New consumer protection for residential building works

The Building Amendment Act 2013 came into force on 1 January 2015, requiring additional obligations in residential building contract. The Act defines a residential building contract as building work in relation to a household unit, but does not include subcontract.

The purpose of the amendment is to provide further protection for residential homeowners. To this end, the Act imposes the following requirements among others:

  • Prior to entering into a residential building contract,  contractors must now disclose information in regard to their skill, qualifications, licensing status and their track record. Non-disclosure may incur a penalty of up to $2,000 and misleading disclosures may incur a penalty of up to $20,000.
  • All residential building contract for a value over $30,000 must be in writing, dated and complies with relevant laws and regulations.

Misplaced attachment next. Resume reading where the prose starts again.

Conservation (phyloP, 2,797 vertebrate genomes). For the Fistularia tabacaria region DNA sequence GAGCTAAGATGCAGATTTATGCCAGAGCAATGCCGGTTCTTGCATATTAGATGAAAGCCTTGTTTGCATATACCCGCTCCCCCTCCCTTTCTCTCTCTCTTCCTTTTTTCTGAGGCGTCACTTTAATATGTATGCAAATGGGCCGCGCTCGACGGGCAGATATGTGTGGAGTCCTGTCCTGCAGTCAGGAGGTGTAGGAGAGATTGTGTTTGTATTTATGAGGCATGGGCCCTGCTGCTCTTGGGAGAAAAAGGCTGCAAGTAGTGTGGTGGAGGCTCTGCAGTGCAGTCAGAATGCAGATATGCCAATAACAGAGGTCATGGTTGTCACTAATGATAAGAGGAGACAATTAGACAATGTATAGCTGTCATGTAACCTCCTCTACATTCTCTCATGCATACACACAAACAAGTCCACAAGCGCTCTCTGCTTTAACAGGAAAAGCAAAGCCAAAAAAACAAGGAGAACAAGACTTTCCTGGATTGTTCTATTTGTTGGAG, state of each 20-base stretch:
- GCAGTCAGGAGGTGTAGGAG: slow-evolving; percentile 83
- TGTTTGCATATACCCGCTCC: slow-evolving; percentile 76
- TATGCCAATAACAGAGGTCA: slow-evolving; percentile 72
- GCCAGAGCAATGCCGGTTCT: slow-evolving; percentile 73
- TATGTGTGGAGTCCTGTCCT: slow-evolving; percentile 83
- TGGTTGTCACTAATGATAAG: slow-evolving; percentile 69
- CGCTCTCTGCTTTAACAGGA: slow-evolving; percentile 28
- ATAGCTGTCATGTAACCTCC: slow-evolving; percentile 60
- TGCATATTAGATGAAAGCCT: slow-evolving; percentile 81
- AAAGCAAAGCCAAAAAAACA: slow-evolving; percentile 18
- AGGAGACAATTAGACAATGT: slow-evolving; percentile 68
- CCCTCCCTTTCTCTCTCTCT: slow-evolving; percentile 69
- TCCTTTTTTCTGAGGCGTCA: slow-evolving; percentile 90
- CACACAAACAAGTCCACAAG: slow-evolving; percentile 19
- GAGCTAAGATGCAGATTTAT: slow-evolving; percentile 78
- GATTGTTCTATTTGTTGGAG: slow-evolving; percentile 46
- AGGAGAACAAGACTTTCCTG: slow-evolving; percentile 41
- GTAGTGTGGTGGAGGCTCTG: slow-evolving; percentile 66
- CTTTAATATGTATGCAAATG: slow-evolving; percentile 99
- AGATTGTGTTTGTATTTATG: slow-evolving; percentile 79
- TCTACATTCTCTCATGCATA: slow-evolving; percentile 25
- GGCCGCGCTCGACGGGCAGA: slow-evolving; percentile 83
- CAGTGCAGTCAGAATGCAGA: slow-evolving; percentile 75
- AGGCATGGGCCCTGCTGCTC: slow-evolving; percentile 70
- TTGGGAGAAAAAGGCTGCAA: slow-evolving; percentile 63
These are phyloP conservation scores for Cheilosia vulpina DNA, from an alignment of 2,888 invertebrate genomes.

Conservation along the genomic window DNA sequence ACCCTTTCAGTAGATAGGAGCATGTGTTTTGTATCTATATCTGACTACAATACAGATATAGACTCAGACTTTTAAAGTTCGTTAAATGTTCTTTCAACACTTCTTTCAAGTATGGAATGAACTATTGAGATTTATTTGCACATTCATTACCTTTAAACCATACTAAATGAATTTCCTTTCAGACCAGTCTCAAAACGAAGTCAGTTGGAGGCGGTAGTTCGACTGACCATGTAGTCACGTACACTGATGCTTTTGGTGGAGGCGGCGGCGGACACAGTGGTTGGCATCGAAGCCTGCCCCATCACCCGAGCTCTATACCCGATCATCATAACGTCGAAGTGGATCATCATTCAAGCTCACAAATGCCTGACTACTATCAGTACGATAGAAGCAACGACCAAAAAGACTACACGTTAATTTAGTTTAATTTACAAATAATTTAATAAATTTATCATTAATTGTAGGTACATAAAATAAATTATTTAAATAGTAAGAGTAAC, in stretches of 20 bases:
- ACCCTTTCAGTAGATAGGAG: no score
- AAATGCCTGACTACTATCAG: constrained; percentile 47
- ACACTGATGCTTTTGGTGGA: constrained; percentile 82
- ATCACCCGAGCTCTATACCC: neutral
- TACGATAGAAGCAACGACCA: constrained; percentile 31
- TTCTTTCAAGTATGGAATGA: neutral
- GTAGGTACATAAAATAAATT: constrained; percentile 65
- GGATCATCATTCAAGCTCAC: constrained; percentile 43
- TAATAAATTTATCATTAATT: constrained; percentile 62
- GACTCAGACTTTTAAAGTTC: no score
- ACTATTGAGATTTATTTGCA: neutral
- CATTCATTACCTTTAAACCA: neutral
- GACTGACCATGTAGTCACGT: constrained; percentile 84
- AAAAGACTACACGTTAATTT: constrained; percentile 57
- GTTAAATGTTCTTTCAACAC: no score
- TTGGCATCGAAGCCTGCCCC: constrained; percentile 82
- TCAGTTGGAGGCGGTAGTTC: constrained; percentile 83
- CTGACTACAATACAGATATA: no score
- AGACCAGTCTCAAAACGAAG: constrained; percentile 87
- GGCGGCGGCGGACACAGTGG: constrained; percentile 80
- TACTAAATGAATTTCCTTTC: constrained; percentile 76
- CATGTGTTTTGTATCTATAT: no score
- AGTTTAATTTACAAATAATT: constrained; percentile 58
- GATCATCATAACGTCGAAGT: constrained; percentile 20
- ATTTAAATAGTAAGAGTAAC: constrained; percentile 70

• All residential building contracts includes a implied warranty that the building work was carried out in a competent manner and that the materials used were suitable and fit for purpose. Further, that all building work was carried out in accordance with all laws and regulations, and with reasonable care and skill.
  • Requiring the contractor to remedy any defects that arise within 1 year of completion upon receiving notice by the homeowner.
  • Upon completion of the work, the contractor must provide the owner with documentation that identify the building contractor, any warranty or insurance obtained and any maintenance required for the building.

These amendments are a step forward in ensuring ensure consumer protection for residential owners. Homeowners are likely to be more informed and better equipped to make decisions about their building projects. The measures should also assist in holding the contractors accountable for the work they have done.

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